Rhomeo Tayag suffers from a variety of medical conditions, including gout, chronic liver and heart disease, rheumatoid arthritis and kidney problems. These illnesses intermittently leave him debilitated. He depends on his wife, Maria, to help him with daily tasks, including basic household chores, preparing food and getting to doctors' appointments.
From 2003 to 2006, Maria Tayag took intermittent Family and Medical Leave Act (FMLA) leave from her job as a health management clerk at Lahey Clinic Hospital in Boston to care for Rhomeo. Typically her leave requests lasted one or two days at a time. Lahey routinely approved these requests.
The 1st Circuit rejected that claim, finding that the exception for Christian Scientists, whose religion forbids conventional treatment, was really designed to cover only those "patients who choose to rely solely upon a religious method of healing and for whom the acceptance of medical health services would be inconsistent with their religious beliefs."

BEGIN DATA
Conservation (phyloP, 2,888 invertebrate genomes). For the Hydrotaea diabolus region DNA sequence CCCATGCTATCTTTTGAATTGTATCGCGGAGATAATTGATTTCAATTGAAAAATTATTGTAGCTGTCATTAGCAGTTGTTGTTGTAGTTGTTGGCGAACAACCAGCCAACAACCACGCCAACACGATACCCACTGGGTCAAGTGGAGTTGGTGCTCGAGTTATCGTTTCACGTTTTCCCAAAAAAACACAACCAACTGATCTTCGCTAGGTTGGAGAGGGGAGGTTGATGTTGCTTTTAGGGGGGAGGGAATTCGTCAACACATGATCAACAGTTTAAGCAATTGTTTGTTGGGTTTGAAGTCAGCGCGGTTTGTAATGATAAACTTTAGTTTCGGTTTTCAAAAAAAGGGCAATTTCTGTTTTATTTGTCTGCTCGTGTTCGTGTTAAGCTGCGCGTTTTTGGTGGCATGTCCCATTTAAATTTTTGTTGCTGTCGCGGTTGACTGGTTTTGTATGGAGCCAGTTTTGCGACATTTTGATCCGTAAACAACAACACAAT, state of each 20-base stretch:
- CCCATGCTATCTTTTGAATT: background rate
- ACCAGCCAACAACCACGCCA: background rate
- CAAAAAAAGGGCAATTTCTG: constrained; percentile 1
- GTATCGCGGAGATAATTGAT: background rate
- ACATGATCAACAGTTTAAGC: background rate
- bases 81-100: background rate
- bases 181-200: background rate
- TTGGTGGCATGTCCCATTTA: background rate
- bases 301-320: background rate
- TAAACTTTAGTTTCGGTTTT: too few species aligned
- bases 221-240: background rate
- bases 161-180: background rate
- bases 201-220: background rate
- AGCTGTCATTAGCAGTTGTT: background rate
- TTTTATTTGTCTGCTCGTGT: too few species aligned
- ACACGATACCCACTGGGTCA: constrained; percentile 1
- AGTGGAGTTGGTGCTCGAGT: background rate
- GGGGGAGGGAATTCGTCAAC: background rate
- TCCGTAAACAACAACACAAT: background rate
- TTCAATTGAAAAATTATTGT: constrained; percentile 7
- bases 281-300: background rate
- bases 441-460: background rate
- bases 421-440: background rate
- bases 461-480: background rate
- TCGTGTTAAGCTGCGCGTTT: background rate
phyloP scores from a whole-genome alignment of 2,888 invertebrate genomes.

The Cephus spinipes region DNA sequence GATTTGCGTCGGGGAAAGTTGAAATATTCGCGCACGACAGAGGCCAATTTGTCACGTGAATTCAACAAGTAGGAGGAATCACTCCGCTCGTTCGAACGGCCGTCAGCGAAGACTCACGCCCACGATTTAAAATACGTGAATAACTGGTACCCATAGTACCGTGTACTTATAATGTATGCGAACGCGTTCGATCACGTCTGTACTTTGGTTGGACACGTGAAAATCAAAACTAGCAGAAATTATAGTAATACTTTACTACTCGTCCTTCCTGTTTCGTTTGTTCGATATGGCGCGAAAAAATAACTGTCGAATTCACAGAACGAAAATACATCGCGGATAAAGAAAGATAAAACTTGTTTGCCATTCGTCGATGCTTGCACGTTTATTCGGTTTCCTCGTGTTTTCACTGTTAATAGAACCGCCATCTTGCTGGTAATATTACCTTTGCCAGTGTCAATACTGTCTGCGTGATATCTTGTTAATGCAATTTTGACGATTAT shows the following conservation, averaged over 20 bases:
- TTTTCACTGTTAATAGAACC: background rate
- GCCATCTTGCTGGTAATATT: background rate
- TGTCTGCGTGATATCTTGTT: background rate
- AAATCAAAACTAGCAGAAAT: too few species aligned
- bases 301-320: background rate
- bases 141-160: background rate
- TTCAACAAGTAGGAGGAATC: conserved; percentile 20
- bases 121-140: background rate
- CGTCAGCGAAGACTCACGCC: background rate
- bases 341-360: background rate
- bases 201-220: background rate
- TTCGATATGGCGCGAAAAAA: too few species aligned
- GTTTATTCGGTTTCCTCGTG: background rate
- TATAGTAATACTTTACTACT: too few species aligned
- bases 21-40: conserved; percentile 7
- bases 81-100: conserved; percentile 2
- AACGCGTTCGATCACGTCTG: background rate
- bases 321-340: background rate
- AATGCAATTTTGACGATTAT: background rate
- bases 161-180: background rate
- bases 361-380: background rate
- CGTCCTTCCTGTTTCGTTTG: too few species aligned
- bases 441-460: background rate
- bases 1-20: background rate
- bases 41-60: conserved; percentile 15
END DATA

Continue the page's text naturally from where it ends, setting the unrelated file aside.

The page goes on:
Still, some experts say the court left open an argument for faith-based healing to be covered under the law. "If the trip did not contain any vacationing, or at least a much smaller percentage of vacationing, then the court might entertain the psychological benefits of such a trip," says Stephen Schwartz, a New Jersey-based employment lawyer and former general counsel. Schwartz points out that the Tayags spent 19 days sightseeing on their trip. "Perhaps, if the husband had stayed on the campus and focused all of his attention on the 'treatment' then the court may have been persuaded that this was a recognized form of psychological treatment."